The North Beach Library has finally opened its doors to a community eager to experience the outcome of one of the most contentious recent architectural disputes in San Francisco. The lead designer of the project, Marsha Maytum of Leddy Maytum Stacy, endured 11 years of community meetings, public hearings, and fierce neighborhood opposition to build a vision as highly contextual as it is efficient.
The project occupies a residual triangular site, formerly a parking lot, whose hypotenuse is Columbus Avenue, the major North Beach artery. This shape, inherently challenging for functionality, is also ripe with design opportunities. It is in this respect that the new library reestablishes the street edges to open its corners to city vistas. Its envelope houses state of the art amenities and luminous interiors with a very thoughtful skylight directly across the architectural stair located at the center of the plan. In contrast, the exterior is a gentle backdrop to a much-anticipated open plaza facing the Joe DiMaggio Playground, a singular landscape idea unifying what are currently piecemeal facilities. Equally compelling is the library at night, when the discreet glass slits offer glimpses of indoor activities.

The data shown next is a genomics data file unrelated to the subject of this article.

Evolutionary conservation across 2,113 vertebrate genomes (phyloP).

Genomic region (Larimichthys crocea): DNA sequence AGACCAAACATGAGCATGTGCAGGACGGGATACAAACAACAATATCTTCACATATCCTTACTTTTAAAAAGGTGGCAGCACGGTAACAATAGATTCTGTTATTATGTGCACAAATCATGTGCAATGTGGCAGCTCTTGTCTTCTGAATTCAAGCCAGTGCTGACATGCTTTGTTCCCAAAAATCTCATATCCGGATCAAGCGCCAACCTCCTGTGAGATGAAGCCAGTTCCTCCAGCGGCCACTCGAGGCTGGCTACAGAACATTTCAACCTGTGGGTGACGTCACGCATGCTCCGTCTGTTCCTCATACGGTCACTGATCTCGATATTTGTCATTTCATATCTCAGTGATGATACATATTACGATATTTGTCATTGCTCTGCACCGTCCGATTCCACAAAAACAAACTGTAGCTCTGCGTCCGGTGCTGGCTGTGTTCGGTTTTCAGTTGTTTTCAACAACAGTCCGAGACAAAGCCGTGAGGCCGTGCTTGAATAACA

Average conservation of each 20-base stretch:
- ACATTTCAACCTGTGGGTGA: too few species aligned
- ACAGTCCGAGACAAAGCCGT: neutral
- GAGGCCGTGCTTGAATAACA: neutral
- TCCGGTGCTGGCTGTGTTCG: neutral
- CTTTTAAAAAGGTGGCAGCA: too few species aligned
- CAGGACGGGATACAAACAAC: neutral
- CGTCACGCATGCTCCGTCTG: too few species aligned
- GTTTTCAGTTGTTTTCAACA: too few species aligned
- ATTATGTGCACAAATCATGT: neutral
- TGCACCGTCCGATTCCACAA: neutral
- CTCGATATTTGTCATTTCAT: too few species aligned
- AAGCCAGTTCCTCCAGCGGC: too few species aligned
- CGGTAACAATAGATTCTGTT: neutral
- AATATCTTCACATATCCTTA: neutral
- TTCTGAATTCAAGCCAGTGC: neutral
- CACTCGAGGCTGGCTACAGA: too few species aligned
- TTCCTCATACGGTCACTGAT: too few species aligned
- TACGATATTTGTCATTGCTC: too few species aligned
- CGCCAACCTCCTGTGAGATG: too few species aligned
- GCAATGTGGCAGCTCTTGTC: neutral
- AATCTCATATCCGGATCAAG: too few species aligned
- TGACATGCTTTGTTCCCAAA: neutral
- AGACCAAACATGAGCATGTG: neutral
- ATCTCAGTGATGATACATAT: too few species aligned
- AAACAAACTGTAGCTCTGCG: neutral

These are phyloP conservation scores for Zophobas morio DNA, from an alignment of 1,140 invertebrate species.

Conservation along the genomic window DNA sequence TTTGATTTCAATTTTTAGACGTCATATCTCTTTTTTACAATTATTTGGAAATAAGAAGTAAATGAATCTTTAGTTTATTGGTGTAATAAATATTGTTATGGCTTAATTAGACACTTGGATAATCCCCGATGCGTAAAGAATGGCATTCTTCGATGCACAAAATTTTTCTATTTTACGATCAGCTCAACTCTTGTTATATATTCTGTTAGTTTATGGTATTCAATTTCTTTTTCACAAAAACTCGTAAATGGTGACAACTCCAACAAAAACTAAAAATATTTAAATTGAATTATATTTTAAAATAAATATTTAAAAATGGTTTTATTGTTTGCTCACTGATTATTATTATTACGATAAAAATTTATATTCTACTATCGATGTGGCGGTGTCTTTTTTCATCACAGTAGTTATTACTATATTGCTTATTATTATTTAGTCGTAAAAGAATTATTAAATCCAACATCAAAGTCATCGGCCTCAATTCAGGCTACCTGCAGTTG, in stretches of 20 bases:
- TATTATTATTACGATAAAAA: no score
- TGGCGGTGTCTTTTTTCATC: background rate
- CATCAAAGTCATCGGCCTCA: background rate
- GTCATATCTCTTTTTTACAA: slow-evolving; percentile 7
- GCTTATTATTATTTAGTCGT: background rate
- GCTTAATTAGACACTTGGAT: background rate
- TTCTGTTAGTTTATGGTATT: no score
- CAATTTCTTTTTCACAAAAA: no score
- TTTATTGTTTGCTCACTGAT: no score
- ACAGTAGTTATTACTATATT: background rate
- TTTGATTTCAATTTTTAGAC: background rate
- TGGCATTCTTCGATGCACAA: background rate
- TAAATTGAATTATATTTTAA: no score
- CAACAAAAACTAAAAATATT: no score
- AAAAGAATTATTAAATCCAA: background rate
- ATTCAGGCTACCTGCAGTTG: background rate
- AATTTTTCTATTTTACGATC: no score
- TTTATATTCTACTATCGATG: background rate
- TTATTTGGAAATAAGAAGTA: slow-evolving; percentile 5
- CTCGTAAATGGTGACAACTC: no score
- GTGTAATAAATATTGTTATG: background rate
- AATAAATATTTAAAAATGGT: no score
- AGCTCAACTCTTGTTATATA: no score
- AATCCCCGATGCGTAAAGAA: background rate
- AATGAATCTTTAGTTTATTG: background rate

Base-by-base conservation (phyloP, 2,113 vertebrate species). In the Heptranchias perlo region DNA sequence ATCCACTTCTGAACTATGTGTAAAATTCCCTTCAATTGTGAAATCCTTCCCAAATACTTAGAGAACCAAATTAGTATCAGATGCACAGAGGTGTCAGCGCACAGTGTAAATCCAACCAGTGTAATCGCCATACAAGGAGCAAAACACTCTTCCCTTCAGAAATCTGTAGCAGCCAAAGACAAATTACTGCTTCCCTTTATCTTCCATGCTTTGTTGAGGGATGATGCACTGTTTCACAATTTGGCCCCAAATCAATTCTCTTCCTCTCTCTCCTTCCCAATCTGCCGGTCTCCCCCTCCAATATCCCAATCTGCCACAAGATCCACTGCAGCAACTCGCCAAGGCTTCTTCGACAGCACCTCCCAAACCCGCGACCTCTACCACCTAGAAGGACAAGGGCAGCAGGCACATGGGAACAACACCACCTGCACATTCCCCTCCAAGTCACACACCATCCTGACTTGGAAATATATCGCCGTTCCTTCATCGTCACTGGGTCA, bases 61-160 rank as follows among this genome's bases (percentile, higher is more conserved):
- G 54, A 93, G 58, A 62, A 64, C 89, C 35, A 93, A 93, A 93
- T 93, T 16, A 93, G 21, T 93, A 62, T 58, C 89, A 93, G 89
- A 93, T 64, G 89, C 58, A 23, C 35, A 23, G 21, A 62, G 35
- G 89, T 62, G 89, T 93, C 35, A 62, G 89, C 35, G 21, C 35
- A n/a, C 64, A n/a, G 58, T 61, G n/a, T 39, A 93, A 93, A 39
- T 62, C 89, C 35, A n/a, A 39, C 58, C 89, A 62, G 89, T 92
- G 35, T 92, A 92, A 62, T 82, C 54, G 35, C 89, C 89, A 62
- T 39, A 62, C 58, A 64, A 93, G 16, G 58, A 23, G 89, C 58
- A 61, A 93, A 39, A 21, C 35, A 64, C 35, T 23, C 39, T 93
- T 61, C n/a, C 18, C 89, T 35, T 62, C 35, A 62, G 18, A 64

The project increases functional space by 60 percent and replaces a rather bland 1959 library designed by Appleton & Wolfard, deemed unsuitable for retrofit or for landmarking. Opposing groups had presented the original library as a major example of mid-century design, part of an effort to landmark all the other branches in the city from the same firm. The case would have misrepresented the true contributions that San Francisco has provided in its own glorious mid-century legacy. The happy ending of the North Beach Library, the last of the 24 to be either built or renovated under a 2000 city bond, is a reminder to us all that there is plenty of work to be done to make San Francisco a living city, and not a museum frozen in time.